“Unless a grain of wheat falls into the earth and dies, it remains alone; but if it dies, it bears much fruit.” – John 12:24
“The last enemy to be destroyed is death...Death is swallowed up in victory.” – 1 Corinthians 15:26, 54
"The greater the sin, the greater the mercy, the deeper the death and the brighter the rebirth.” - C. S. Lewis
"This story...has the very taste of primary truth." - J. R. R. Tolkien

Saturday, May 21, 2011

The Beginning

Irenaeus, one of the Fathers of the early church, shares this memory in a letter:

“For I distinctly recall the events of that time better than those of recent years (for what we learn in childhood keeps pace with the growing mind and becomes part of it), so that I can tell the very place where the blessed Polycarp used to sit as he discoursed, his goings out and his comings in, the character of his life, his bodily appearance, the discourses he would address to the multitude, how he would tell of his conversations with John and with the others who had seen the Lord, how we would relate their words from memory; and what the things were which he had heard from them concerning the Lord, his mighty works and his teaching, Polycarp, as having received them from the eyewitnesses.”
It is so clear and vivid a memory - there is nothing quite like it. Envision “that very place” where Polycarp shared his memories, smell the salty sea air of the Mediterranean nearby, now observe with Irenaeus “his goings out and his comings in.” What sort of conversations did Polycarp recount? What must it have been like to hear, spoken by a living voice, memories of the apostle John himself? To be that close...

Yet even this is two steps removed from the beginning. What must it have been like to live at that time, when the story of resurrection was first in the air? It was a discovery, groundbreaking, revolutionary, the greatest the world has ever seen. Death itself, “the last enemy,” overturned and destroyed - their Teacher and Lord had gone through, to the other side. “Philosophy’s greatest problem,” the meaning of death, answered in this singular event in history. We might compare it to, say, the discovery of a unified theory of the laws of nature, which is the holy grail of science.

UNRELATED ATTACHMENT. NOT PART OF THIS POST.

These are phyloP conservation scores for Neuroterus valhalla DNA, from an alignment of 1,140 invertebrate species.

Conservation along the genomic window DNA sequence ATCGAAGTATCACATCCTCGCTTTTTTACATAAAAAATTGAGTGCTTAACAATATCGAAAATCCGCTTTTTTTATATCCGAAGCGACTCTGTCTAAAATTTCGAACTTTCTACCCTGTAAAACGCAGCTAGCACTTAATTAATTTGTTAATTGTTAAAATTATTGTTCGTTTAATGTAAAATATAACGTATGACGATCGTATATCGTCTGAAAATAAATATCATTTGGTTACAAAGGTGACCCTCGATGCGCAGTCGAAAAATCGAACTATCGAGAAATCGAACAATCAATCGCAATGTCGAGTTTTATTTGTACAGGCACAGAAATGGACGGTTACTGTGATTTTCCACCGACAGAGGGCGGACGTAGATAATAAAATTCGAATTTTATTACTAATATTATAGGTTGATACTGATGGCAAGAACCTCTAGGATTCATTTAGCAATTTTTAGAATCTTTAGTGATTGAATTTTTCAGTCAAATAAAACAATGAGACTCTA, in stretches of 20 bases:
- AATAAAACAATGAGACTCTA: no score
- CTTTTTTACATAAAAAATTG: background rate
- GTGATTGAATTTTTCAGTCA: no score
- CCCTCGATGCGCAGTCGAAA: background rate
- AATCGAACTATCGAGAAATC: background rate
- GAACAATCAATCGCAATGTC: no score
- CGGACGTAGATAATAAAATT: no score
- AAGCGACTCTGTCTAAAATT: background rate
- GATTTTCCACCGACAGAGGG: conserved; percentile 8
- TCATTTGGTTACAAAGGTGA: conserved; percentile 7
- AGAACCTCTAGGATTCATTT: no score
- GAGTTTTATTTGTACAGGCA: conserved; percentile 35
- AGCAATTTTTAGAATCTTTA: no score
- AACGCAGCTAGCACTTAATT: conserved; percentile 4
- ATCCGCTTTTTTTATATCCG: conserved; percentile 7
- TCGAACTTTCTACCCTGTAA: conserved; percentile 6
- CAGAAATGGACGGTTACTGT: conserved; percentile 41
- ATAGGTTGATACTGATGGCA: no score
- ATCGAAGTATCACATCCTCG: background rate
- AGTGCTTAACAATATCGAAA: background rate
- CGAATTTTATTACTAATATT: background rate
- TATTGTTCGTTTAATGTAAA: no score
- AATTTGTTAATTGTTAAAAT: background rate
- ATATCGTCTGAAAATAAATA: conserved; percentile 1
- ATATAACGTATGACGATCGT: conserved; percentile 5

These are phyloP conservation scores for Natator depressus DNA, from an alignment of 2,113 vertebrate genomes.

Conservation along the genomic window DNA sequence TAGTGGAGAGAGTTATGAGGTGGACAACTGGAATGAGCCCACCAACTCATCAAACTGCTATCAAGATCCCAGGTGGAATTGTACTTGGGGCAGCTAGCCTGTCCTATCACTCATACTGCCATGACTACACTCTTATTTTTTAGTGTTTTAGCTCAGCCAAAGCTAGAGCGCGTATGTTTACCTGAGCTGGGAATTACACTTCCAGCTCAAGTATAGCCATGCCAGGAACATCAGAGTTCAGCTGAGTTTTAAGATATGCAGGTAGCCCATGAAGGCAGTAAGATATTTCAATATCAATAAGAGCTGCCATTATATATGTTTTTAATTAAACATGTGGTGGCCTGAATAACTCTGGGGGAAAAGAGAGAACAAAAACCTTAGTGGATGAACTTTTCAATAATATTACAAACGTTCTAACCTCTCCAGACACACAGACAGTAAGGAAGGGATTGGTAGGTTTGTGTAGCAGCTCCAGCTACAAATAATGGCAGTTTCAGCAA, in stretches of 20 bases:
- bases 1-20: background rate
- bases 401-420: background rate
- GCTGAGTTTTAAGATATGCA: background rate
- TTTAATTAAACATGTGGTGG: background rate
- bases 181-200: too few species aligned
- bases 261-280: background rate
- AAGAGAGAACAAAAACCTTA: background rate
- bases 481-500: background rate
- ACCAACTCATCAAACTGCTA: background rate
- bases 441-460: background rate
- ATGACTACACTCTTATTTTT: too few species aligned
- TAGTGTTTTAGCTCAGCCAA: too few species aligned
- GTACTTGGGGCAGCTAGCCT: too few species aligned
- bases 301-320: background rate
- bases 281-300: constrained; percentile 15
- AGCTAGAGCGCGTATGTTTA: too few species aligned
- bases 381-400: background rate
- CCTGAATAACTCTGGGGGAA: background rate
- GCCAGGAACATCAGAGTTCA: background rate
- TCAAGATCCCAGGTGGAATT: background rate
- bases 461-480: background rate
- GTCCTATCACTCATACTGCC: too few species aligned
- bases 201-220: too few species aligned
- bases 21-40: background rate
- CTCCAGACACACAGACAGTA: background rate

How thrilling, how terribly and wonderfully exciting, to hear it first-hand and for the first time, as Paul did, when he went up to Jerusalem after his conversion and spent “fifteen days” in conversation with Peter (Galatians 1:18). What was it like for Paul after the first of those days? The world was a different place now. The tide of history had turned, and here he was with Peter, at the center of it all.

Repeatedly in the New Testament, we encounter the language of testimony, of bearing witness. For the early Christians, the response to so unique and powerful an experience was: remember. Never forget His words, never forget His acts, never forget His death and victory, but guard and remember the truth of what we have seen and heard. Retell these things to one another. Do not add or take away, but pass on faithfully so that others may find what we have found: bear witness, bear testimony. “We cannot but speak of what we have seen and heard” (Acts 4:20).

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